Who are Pyramus and Thisbe in A Midsummer Night's Dream by Shakespeare?
Pyramus and Thisbe are characters in the play the craftsmen are performing.
The characters of Pyrmaus and Thisbe (or Thisby), are characters from the Roman poem Metamorphoses by Ovid. Their story is similar to that of Romeo and Juliet. They were two young lovers whose parents kept them apart, and they met an untimely end. Why someone would choose this play to present at a wedding is beyond me.
The play Pyramus and Thisbe is being presented by the craftsmen, a group of men with no acting experience. They are presenting it at the royal wedding of Theseus and Hippolyta, so they really want to get it right. They don’t want to offend anyone.
Quince, the leader, introduces the play as a “lamentable comedy” and passes out the parts. (Irony means nothing to Quince.) He assigns the lead, Pyramus, to the pompous Bottom.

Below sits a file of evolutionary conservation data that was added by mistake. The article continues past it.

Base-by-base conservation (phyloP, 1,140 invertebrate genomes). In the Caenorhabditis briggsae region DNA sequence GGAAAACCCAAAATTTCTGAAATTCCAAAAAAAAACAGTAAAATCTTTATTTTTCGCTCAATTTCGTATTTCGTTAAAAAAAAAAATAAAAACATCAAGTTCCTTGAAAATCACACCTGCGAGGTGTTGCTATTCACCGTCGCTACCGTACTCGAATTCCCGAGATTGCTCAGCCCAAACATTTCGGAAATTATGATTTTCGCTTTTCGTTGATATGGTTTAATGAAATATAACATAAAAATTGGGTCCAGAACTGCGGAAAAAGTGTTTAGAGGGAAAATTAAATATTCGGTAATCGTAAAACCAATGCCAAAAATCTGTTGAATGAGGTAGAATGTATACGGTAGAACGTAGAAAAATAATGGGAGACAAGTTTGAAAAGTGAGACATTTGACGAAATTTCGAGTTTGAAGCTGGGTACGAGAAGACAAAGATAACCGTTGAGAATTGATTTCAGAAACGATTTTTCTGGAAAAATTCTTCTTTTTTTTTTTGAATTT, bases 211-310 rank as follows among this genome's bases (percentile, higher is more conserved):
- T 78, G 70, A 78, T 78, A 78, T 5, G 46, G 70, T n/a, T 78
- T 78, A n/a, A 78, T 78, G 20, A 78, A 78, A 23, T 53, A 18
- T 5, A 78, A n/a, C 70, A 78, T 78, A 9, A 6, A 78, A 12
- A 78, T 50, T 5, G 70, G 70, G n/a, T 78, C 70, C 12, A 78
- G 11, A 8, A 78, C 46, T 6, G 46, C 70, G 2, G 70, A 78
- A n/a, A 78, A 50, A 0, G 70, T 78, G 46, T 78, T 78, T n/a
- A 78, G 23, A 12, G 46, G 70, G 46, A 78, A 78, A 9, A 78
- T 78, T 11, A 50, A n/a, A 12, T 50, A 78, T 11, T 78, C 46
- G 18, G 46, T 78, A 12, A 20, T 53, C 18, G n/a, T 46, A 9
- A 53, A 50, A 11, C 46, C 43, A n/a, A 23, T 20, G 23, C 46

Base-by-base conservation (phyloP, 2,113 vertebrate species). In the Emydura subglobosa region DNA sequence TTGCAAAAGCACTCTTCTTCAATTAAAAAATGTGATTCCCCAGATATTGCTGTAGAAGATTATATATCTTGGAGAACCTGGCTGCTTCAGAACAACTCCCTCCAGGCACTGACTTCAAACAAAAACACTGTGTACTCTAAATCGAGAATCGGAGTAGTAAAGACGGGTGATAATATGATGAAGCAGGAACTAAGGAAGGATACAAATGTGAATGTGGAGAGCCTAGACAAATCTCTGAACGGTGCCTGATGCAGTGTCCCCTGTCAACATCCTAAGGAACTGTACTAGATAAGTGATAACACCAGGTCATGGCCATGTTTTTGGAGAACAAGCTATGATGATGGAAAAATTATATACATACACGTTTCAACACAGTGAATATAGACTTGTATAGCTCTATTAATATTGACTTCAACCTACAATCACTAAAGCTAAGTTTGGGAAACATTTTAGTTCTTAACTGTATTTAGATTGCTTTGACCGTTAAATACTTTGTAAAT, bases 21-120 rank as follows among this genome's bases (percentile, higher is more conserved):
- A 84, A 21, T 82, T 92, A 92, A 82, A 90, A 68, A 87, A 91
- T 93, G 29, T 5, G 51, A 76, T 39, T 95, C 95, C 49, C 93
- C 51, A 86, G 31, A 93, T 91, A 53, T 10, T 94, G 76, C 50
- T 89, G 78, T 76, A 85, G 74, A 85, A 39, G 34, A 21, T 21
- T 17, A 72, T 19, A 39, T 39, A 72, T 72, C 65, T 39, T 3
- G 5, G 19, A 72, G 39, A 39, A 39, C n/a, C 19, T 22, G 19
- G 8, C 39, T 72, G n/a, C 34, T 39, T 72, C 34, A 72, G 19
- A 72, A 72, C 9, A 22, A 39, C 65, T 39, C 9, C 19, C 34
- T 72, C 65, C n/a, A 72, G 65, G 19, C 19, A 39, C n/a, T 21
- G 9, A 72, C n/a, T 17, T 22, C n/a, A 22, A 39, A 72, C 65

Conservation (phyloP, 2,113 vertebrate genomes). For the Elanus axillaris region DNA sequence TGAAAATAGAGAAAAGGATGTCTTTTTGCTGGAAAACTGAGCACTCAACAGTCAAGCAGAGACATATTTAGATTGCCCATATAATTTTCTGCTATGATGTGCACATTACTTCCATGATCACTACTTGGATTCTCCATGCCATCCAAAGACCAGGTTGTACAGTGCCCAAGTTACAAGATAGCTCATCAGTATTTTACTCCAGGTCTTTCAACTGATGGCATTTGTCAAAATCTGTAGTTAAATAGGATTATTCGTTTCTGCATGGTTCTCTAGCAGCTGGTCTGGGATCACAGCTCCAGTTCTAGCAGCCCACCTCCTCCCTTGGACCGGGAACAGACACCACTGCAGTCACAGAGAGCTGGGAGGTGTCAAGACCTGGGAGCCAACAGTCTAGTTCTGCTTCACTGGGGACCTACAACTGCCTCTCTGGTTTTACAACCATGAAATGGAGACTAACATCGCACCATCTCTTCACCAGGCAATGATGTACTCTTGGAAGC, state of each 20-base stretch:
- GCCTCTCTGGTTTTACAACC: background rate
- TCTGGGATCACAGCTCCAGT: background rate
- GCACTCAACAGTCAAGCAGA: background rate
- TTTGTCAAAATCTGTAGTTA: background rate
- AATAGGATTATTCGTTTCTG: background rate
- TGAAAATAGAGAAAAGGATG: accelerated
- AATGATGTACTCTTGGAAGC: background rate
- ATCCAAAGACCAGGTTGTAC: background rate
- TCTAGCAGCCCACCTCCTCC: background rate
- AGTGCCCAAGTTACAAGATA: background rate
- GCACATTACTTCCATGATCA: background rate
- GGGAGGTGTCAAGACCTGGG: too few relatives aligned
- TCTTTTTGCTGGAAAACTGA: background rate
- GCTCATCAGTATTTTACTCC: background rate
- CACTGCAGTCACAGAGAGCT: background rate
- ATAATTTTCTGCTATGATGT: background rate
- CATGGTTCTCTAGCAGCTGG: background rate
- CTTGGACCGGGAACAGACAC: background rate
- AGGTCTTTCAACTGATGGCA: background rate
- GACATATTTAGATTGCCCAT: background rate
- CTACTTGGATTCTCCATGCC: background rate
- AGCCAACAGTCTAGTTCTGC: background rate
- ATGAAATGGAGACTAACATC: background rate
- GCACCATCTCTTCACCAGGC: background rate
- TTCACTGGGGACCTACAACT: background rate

What is Pyramus? a lover, or a tyrant?
A lover, that kills himself most gallant for love. (Act 1, Scene 2)
Flute is assigned the role of the girl. In those days, all roles were played by men, and this group is all men anyway. Shakespeare makes a joke about the fact that young men often played the female roles when Flute says he can't play the girl because he is getting a beard.
Flute, you must take Thisby on you.
What is Thisby? a wandering knight?
It is the lady that Pyramus must love.
Nay, faith, let me not play a woman; I have a beard coming. (Act 1, Scene 2)
The group decides to practice in secret so no one see their production (and no one will make fun of them). In the play, the lovers talk to each other through a wall only. The wall is played by an actor. The entire story is explained in the prologue, which is Shakespeare’s way of poking fun at prologues that give away the ending. Pyramus finds a shawl that has blood on it and thinks that Thisbe is dead, when in fact the lion did not maul her. He kills himself, and then she kills herself.
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